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USAREUR BAND AND CHORUS
 SEMBACH, GERMANY -

U.S. Army Europe Band Featured in European Brass Symposium

By Rick Haverinen
.

News story photo
Lieutenant Colonel Thomas Rotondi, Commander, USAREUR Band and Chorus
USAREUR polished up its musical brass by importing noteworthy members of European orchestras for a symposium in mid-February. The United States Army Europe (USAREUR) Band and Chorus coordinated the four-day series of workshops and master classes at Tompkins Barracks in Schwetzingen, Germany for wind instrumentalists from Army bands across Europe.

"Everybody kind of gets bogged down in their daily job of performing on their instrument and just making sound instead of really working on basic musicianship," said Sergeant First Class Greg Bennett, USAREUR Band trumpet player. "It helps to bring in clinicians who listen to you and help you play as musically as you can."

USAREUR Band French horn player Staff Sergeant Sarah Witt organized the symposium. A student of Berne Symphony Orchestra principal hornist David Johnson, Witt originally wanted Johnson to conduct a workshop for horn players in the four USAREUR bands, but the symposium grew to eventually include all brass instrumentalists.

Johnson brought along the other three members of the American Horn Quartet, a performing and recording ensemble that Johnson founded, plus he invited Bill Williams, solo trumpet for the Berne (Switzerland) Symphony Orchestra and the Santa Fe (New Mexico) Opera Orchestra. Johnson also suggested the inclusion of Stanley Clark, trombone teacher at the Musikhochschule Zurich, and Renee Allen, former French hornist with the Quebec Symphony, National Ballet of Canada and the opera orchestras of Mainz and Stuttgart.

Allen is noted for performing on period horn instruments, but was included in the symposium as a teacher of the Alexander Technique, a turn-of-the-century method originally employed by actors and dancers to improve stage movement. Musicians have adapted the discipline to improve the purity of musical instrument sound production by thinking of the musician's body and the instrument as a whole entity.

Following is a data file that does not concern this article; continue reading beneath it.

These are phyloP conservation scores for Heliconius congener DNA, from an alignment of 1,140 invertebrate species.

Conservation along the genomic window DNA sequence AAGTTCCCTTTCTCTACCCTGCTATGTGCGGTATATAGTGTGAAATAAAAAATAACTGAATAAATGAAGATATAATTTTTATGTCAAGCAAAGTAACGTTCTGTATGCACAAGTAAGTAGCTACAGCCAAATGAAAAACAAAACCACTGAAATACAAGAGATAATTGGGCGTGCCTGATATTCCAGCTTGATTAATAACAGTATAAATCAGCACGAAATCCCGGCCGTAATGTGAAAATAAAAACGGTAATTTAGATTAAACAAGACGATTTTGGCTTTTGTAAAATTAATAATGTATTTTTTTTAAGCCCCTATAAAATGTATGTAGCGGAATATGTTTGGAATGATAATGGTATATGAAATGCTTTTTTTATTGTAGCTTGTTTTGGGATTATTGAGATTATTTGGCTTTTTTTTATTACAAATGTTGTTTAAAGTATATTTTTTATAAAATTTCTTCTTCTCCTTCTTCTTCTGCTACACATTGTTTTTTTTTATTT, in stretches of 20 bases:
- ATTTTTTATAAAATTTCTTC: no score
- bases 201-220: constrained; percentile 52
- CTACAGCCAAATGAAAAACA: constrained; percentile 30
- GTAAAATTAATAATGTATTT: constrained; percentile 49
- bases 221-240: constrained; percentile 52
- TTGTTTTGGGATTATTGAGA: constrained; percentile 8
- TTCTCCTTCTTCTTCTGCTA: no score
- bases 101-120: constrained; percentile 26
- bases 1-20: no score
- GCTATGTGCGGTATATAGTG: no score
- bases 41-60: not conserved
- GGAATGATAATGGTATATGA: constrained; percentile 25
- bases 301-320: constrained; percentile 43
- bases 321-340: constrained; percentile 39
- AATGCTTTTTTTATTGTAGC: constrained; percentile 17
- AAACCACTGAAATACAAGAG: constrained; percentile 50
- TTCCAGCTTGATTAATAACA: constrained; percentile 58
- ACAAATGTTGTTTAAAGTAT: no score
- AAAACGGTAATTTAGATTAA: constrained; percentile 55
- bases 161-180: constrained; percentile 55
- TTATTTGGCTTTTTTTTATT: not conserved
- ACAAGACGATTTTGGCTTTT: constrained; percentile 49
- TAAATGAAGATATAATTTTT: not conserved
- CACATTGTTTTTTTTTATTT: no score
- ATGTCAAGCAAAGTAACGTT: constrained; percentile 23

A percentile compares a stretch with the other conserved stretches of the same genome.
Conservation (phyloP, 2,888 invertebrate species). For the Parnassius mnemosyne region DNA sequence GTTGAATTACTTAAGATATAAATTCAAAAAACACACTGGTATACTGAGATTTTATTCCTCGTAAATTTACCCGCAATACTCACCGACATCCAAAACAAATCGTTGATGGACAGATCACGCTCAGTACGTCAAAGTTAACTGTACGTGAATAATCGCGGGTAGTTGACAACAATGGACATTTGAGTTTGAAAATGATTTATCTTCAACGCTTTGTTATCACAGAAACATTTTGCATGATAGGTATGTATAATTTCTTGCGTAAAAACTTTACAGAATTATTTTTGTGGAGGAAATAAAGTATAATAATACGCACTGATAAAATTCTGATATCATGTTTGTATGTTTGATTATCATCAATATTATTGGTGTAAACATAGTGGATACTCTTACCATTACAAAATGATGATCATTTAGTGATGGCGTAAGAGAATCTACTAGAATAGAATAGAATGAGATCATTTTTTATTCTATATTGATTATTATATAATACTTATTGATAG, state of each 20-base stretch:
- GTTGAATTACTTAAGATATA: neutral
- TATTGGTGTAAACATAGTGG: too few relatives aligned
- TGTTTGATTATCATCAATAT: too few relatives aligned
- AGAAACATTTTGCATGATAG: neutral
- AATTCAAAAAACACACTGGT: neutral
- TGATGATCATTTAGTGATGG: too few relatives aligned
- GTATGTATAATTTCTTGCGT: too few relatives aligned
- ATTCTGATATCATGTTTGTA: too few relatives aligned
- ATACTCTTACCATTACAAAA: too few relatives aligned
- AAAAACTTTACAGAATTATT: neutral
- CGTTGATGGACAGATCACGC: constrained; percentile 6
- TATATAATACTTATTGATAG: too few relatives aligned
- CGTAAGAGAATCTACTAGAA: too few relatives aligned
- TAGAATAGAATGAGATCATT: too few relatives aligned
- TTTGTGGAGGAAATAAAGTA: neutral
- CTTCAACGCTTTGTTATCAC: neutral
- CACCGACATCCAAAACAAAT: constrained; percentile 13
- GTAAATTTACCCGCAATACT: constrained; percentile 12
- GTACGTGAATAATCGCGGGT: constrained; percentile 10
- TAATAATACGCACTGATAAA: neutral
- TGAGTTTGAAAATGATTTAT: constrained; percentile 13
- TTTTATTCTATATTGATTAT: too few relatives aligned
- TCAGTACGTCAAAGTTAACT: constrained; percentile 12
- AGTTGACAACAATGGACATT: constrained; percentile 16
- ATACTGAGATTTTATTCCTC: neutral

"We've asked (the clinicians) to do a lot more than I realized when I made the plan," Witt said. "It's kind of like cooking. Everything looks good on paper, and when you try and bring the whole meal together again on the table, hot at the same time, it turns out to be a lot more work and time than you realized it was going to be. And (the clinicians) have borne the brunt of that in many respects, so I'm very grateful."

Johnson said military bands have a greater challenge in achieving the lofty status of some symphony orchestras because like all soldiers, the musicians are always in transition. "You never know if you've got the same instrumentation or the same people sitting next to you a year later," Johnson said. "The people tend to come from all different walks of life. Some of the people are surprisingly well-trained, considering that's not their main job."

The symposium was opened up to some high school musicians as well. Heidelberg High School junior Geoffrey Reed, a student of Witt, participated in French horn classes led by Johnson.

The USAREUR Band and Chorus commander said some of the bottom-line results from the symposium happened almost suddenly. "These instructors have been talking about some of the basic skills of wind playing," Lieutenant Colonel Thomas Rotondi, Jr. said. "I've heard differences within five minutes with some of the players here."


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